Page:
The Securities and Exchange Commission (SEC) tasked the National Examination Program (NEP) with reviewing the Business Continuity and Disaster Recovery plans of dozens of financial services firms in the aftermath of Superstorm Sandy. It was the goal of the SEC and NEP to understand how financial services firms were impacted by the storm, how they enacted their BC and DR plans, and determine any opportunities for improvement. You can read their full report here.
Companies in office environments may have a tougher time recognizing when they are in violation of the Occupational Safety and Health Administration’s (OSHA) rules. Employers are legally obligated to provide a safe workplace for their employees. Any employee can report an instance of potentially unsafe working conditions to OSHA. For businesses in industries such as manufacturing, medical, food service, or retail, OSHA’s standards should already be in place to prevent hazardous working conditions.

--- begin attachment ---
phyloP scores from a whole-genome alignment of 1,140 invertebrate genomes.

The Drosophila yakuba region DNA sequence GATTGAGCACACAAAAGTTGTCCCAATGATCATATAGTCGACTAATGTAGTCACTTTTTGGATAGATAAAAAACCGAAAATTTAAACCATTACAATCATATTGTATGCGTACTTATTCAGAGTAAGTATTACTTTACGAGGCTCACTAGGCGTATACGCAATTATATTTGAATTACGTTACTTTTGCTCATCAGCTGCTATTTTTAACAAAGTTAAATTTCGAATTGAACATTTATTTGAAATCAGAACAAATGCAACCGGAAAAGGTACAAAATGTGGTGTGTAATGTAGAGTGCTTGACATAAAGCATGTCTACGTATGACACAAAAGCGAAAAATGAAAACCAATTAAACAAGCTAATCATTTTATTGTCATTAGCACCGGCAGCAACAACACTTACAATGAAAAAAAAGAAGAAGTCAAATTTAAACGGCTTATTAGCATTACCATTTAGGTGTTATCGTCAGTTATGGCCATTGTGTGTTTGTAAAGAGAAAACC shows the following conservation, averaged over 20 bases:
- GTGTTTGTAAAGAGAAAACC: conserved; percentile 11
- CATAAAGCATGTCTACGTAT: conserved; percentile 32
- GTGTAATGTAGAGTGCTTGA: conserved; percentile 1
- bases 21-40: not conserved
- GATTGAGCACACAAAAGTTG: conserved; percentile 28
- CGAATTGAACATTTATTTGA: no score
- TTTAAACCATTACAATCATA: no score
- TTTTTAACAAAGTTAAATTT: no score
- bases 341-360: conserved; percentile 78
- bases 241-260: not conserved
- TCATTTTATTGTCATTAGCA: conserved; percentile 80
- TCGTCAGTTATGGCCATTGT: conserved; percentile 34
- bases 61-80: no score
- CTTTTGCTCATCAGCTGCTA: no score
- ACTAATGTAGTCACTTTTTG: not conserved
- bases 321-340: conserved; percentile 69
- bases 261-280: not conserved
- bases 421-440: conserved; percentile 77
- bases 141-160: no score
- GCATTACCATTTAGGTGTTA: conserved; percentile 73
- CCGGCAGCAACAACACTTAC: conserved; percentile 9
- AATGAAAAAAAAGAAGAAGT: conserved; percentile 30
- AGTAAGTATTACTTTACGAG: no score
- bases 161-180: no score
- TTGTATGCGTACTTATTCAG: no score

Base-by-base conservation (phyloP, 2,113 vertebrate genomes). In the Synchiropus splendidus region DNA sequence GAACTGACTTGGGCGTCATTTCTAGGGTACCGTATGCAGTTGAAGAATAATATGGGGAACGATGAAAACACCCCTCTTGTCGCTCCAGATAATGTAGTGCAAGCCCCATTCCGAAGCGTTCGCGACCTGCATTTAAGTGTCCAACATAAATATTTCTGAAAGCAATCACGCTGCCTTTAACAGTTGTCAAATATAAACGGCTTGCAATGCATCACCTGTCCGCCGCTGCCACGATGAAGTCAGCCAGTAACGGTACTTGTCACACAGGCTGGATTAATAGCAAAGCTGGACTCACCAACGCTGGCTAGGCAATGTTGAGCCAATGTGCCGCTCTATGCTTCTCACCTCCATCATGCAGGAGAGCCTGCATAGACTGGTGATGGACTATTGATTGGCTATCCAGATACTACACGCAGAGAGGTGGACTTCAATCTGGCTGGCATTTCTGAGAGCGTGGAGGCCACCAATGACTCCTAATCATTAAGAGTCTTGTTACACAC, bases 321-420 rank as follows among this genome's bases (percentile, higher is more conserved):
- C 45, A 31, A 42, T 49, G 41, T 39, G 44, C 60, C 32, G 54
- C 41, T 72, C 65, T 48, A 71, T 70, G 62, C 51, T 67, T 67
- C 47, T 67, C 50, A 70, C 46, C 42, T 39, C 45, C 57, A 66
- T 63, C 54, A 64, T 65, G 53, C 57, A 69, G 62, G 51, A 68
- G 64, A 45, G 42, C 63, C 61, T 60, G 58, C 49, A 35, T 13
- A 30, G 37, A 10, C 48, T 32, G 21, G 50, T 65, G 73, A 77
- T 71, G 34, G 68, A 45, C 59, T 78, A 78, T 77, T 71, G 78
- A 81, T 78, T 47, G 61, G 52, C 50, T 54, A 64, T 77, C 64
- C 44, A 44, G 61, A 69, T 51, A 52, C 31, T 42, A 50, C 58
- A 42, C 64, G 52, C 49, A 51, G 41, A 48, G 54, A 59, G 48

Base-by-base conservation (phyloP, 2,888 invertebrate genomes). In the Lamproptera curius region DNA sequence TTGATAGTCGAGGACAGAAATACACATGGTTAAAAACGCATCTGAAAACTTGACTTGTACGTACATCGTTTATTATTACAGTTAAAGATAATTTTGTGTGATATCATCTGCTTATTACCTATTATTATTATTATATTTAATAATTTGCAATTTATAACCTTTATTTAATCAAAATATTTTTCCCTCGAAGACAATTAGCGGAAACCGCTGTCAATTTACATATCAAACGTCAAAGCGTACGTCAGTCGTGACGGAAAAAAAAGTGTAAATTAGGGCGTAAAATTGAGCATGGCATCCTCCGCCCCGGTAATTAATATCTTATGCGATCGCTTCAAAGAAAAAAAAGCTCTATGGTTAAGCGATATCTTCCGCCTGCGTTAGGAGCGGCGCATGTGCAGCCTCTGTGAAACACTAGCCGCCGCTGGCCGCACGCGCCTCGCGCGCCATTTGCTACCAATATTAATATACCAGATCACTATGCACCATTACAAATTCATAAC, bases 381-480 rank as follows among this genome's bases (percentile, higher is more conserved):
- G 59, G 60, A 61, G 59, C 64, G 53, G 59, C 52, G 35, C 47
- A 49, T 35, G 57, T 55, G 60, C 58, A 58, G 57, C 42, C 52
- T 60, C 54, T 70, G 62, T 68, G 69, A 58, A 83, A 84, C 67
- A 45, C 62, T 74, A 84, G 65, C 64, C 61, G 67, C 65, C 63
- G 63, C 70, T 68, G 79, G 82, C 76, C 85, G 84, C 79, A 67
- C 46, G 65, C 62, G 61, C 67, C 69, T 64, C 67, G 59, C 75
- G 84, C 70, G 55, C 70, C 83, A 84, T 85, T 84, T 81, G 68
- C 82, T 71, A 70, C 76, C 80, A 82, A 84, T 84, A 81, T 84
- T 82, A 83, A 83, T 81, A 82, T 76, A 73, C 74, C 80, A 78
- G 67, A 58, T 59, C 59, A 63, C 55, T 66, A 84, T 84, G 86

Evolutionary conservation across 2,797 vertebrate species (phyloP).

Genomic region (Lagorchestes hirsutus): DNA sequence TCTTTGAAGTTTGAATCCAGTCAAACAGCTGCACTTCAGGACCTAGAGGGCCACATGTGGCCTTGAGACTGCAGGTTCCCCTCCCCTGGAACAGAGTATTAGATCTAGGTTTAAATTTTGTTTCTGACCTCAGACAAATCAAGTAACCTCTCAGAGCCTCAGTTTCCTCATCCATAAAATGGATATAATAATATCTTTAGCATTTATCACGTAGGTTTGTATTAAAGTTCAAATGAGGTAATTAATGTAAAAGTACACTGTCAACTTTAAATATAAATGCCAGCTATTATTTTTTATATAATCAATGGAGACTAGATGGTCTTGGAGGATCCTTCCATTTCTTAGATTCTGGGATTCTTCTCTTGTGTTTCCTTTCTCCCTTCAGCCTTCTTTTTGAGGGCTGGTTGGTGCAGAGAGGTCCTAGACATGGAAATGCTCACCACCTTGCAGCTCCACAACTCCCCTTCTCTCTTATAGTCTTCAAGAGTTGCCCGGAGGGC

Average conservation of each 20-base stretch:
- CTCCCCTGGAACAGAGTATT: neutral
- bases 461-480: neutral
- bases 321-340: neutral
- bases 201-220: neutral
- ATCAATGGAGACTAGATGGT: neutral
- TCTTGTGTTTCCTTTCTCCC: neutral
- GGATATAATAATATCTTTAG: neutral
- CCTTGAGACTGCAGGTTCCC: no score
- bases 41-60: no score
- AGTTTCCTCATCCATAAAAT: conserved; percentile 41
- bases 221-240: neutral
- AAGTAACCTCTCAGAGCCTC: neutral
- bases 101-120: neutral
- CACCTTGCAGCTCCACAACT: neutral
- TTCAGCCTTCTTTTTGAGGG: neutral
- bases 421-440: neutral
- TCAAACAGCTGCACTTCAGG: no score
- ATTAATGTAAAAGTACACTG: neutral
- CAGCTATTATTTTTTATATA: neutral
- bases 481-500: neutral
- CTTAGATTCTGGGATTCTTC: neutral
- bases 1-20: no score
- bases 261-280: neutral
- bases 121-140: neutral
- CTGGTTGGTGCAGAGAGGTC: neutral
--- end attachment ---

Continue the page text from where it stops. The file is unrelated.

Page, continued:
This Sunday, millions will tune in to watch the 49ers take on the Ravens in the Super Bowl in New Orleans. Like any large event, significant security risks arise when hundreds of thousands of people flock to the game and surrounding festivities. Bringing this many people into a city creates an inevitable disruption that can pop up overnight.
Maintaining a tactical and effective business continuity/crisis preparedness plan presents a certain level of difficulty and dedication when communicating with in-house employees. But what about when an employee works remotely? Communicating important timely information becomes exponentially more difficult for a dispersed workforce. Effective emergency communications with remote employees can be a vital resource in maintaining business continuity and productivity when a disaster or crisis strikes.
Natural disasters can deal a huge blow to your business’ operations. Preparing the business today will greatly reduce the amount of time it takes to get things up and running in the aftermath. Business owners invest a tremendous amount of time, money and resources to make their ventures successful, yet emergency planning may get placed on the back burner in the face of more immediate business concerns.